Friday, November 8, 2013

"Beyond Zork", 1987.

It ain't pretty from here on. Jun '83, 20 employees. Jun '84, 40. Jun '85, 100. Jun '86 ... back to 40. The bell curve's return to terra firma is inexorable, and all the classics are behind us here, with only experiments ahead: the real-time Border Zone, the illustrated Zork Zero, the multiple-choice Journey, the InfoComics, Bob Bates' games (a parting breath of fresh air -- not so much the end of Infocom as the start of Legend) and the beginning of InfoCom as a Westwood cover label.
The Zork Trilogy has become a legend in its time, selling nearly one million copies! Now the legend continues with an extraordinary new Zorkian universe that breaks ground in computer gaming. For the first time, the character-building and combat of role-playing games joins the masterly prose and puzzles of Infocom's interactive fiction.

Beyond Zork's sophisticated new interface makes interaction more natural than ever, plunging you into a world teeming with magic and peril. The vast and varied Southlands of Quendor come alive as you seek fantastic treasure and combat the vicious monsters who haunt the streets and wastelands.

Challenge yourself to a quest that's far beyond anything you've ever experienced. Beyond Zork. The incredible new interactive story from the master storytellers at Infocom.

One glance at Beyond Zork will show you that it's unlike any interactive story you've seen before. On-screen mapping. Window displays. A character that grows in strength and power. You get all the excitement of role-playing games, skillfully blended with the fabulous puzzles and award-winning prose of Infocom's interactive fiction.

There is innovation here, new components to the Infocom formula -- an early automap, randomized elements for replay, and MUD-like combat the likes of which haven't been seen since Zork 1. But novelty alone wasn't enough! Perhaps the problem with Infocom games wasn't that they were inadequately RPG-ish. (They weren't the only ones who would try to synthesize the genres, as with local devs Naughty Dog's 1989 Keef the Thief.)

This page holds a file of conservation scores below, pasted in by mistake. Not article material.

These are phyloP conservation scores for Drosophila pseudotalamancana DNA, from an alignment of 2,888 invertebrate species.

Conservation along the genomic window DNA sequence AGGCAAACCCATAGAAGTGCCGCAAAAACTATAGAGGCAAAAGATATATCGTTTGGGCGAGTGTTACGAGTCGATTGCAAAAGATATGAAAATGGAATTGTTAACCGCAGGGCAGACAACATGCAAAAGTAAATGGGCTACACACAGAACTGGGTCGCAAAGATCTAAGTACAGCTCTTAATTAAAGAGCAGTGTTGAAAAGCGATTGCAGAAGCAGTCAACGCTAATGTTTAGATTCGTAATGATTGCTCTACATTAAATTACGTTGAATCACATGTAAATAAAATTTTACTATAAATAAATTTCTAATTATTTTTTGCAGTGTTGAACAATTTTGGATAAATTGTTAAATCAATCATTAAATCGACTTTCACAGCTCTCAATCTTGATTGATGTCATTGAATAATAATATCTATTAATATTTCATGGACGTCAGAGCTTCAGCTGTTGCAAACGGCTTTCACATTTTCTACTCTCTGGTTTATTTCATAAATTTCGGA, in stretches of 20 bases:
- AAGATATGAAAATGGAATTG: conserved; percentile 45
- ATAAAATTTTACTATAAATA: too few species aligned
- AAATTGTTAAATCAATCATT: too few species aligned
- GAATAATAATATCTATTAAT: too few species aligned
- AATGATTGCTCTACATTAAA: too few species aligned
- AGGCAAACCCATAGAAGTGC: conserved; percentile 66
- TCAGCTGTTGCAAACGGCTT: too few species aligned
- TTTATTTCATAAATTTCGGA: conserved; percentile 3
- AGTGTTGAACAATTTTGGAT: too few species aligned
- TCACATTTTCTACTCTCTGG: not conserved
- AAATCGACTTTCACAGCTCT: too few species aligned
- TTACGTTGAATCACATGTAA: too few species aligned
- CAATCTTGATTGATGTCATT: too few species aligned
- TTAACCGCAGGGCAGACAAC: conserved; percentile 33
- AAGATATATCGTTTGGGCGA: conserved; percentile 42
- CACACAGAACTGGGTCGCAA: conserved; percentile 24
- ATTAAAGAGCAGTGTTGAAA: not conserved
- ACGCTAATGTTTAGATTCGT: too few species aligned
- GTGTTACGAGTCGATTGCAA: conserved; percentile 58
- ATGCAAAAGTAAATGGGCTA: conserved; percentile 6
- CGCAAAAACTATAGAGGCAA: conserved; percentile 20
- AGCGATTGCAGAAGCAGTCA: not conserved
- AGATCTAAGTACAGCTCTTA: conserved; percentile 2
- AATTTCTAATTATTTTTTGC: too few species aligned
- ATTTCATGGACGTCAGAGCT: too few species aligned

The ad copy is somewhat hyperbolic, suggesting perhaps that Infocom had drunk their own Kool-aid: is this really "an extraordinary new Zorkian universe"? Is hunting for an enchanted coconut really "a quest that's far beyond anything [I've] ever experienced"? I think these hybrid attempts were shooting for a holy grail that it took the Coles to land on, Sierra's Quest for Glory in 1989, an adventure game with quests and classes allowing multiple solutions that were also tied to skill development! That world is full of jokes but it's internally consistent and still manages to take itself seriously, while this one sends you to Port Foozle and pits you in combat against organ grinders. Maybe the strain of MIT hacker strangeness that pervaded Infocom really was a mantle ultimately inherited by Kingdom of Loathing, a masterfully odd MMORPG aped, in a fashion, by the later, unsuccessful, Legends of Zork casual game densely populated with the strange creatures inhabiting Beyond Zork. Further research is clearly necessary.

(Thanks to Vintagecomputing.com for the ad scan!)